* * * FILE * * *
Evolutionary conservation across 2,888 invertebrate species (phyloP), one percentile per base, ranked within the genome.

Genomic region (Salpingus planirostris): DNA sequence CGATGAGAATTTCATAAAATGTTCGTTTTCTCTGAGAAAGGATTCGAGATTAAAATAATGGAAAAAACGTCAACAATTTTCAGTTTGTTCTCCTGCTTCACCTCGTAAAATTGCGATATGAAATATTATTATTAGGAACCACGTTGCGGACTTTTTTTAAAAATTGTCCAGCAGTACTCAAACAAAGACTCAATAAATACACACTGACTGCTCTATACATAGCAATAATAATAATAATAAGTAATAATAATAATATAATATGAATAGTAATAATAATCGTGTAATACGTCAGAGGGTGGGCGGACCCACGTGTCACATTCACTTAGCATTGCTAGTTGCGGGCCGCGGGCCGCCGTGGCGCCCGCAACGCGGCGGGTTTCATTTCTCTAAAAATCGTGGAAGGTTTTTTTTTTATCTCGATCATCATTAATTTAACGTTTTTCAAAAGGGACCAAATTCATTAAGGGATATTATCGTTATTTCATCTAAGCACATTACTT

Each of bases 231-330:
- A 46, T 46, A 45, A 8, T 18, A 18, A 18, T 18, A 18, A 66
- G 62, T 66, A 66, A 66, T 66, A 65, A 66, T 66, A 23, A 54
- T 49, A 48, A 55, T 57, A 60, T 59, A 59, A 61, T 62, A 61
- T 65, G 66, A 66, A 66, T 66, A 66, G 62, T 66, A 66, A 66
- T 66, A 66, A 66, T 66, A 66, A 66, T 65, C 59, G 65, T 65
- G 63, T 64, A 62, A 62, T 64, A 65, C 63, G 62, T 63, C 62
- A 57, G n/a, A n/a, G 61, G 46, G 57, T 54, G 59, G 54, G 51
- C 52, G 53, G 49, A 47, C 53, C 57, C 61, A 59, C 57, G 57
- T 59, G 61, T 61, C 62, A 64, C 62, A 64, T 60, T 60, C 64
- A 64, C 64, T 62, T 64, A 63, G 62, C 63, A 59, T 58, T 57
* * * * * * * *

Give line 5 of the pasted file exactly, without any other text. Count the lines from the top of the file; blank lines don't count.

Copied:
- G 62, T 66, A 66, A 66, T 66, A 65, A 66, T 66, A 23, A 54